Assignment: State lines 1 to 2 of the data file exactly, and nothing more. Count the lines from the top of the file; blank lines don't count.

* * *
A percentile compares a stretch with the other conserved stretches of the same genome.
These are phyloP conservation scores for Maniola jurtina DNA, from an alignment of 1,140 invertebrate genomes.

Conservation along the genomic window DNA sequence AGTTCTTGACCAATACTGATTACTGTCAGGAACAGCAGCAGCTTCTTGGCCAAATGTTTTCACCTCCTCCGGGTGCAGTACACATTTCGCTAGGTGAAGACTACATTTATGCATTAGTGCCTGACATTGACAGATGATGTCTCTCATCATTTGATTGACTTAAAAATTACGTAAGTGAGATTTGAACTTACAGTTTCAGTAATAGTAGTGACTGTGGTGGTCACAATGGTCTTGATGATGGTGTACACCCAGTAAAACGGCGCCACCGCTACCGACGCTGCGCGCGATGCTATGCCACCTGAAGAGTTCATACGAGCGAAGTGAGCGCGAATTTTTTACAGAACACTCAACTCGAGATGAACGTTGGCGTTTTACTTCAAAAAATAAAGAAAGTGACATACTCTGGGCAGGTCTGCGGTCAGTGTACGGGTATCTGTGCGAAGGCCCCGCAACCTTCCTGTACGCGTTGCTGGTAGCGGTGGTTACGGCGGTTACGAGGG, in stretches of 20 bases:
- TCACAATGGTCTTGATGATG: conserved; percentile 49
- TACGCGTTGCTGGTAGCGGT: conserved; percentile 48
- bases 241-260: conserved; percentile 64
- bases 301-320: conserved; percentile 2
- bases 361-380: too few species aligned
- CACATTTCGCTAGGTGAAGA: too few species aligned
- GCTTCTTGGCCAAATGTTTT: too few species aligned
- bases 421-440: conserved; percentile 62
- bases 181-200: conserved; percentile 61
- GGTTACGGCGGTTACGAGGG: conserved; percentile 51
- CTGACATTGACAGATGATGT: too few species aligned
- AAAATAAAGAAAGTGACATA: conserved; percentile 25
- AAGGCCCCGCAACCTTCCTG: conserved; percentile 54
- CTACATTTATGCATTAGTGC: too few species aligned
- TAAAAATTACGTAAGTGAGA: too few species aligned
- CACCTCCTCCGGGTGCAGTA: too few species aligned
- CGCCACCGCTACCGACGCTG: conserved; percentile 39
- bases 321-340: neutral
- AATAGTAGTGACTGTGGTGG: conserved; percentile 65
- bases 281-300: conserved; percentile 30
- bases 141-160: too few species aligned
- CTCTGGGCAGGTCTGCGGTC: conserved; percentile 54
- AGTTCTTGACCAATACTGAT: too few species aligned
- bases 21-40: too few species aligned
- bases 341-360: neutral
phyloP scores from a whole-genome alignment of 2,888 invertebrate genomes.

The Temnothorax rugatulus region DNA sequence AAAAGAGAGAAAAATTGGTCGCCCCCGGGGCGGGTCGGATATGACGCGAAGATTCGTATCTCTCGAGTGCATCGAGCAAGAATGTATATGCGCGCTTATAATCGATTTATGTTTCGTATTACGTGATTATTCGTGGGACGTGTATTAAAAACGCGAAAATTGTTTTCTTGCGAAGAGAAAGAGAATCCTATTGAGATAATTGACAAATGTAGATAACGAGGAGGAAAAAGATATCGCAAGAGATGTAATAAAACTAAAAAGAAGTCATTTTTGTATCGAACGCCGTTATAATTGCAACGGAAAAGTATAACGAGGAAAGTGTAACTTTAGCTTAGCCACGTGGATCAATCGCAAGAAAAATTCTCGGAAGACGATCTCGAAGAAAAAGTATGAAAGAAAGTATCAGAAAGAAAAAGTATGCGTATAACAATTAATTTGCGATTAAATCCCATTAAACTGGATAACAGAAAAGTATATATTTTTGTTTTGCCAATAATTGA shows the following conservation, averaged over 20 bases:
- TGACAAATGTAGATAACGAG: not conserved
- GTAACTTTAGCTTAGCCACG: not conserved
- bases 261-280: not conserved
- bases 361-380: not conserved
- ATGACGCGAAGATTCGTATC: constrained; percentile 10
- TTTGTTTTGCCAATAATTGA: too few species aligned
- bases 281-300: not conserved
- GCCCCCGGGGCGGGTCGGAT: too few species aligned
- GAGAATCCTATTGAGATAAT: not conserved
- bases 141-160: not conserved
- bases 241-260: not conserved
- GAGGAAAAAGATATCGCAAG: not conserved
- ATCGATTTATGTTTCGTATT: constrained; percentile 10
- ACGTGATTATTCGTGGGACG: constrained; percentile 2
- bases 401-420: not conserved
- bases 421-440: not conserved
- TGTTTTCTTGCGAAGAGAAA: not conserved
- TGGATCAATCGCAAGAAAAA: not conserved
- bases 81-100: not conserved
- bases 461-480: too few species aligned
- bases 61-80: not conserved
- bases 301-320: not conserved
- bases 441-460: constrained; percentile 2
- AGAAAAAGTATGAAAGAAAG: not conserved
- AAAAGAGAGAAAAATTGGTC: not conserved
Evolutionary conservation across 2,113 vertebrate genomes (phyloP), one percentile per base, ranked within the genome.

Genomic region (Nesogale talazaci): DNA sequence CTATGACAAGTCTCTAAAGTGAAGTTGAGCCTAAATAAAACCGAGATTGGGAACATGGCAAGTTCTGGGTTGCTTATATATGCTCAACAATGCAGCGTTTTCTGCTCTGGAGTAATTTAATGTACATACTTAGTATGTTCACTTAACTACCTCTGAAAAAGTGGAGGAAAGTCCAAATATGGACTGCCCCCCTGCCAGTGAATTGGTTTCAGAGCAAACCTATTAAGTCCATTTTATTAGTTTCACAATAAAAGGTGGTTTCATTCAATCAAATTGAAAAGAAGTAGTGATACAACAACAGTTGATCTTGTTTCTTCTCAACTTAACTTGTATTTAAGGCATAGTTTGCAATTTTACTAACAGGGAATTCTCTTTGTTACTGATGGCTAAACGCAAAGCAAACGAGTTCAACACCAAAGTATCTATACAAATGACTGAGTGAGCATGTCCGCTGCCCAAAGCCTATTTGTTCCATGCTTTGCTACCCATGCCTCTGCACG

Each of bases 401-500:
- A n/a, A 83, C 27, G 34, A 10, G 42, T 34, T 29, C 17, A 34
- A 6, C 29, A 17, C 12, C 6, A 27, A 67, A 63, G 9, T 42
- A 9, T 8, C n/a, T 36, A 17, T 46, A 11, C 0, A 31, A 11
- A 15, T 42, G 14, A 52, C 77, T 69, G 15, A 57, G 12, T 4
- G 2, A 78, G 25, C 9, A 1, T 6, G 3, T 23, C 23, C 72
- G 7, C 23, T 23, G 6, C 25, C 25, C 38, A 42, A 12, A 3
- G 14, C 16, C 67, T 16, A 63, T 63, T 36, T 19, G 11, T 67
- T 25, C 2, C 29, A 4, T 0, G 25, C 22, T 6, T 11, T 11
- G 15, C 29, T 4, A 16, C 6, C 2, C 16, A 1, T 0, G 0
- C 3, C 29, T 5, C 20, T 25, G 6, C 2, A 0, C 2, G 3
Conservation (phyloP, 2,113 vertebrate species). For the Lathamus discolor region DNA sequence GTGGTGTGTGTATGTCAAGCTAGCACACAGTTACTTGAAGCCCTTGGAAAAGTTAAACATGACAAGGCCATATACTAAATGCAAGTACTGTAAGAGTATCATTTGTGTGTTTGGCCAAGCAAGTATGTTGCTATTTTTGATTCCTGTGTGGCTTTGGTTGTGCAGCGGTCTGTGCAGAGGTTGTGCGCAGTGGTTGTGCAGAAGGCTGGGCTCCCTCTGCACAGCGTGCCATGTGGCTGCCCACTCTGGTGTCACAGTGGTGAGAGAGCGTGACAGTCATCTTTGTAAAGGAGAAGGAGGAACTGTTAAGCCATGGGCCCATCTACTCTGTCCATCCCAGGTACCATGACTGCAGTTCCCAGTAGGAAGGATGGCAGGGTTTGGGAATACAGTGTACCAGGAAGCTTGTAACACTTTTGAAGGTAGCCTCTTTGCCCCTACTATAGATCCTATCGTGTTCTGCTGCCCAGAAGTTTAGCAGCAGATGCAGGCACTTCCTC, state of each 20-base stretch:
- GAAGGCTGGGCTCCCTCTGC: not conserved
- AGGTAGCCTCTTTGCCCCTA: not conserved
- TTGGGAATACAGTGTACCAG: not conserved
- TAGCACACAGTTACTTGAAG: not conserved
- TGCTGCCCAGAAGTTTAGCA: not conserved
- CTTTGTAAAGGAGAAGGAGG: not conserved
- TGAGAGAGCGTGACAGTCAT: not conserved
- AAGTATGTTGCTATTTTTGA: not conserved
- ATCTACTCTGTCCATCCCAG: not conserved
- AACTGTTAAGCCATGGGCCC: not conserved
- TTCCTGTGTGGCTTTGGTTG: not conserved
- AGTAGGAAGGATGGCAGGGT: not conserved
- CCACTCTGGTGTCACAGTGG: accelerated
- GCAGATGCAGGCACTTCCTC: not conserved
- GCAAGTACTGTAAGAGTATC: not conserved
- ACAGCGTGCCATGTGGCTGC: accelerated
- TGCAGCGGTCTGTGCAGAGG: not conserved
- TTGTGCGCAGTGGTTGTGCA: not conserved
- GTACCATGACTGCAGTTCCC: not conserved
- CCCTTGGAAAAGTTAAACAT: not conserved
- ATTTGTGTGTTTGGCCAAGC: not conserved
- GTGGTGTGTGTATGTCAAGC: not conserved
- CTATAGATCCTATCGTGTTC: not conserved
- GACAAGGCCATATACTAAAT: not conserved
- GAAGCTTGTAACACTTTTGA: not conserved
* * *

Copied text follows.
A percentile compares a stretch with the other conserved stretches of the same genome.
These are phyloP conservation scores for Maniola jurtina DNA, from an alignment of 1,140 invertebrate genomes.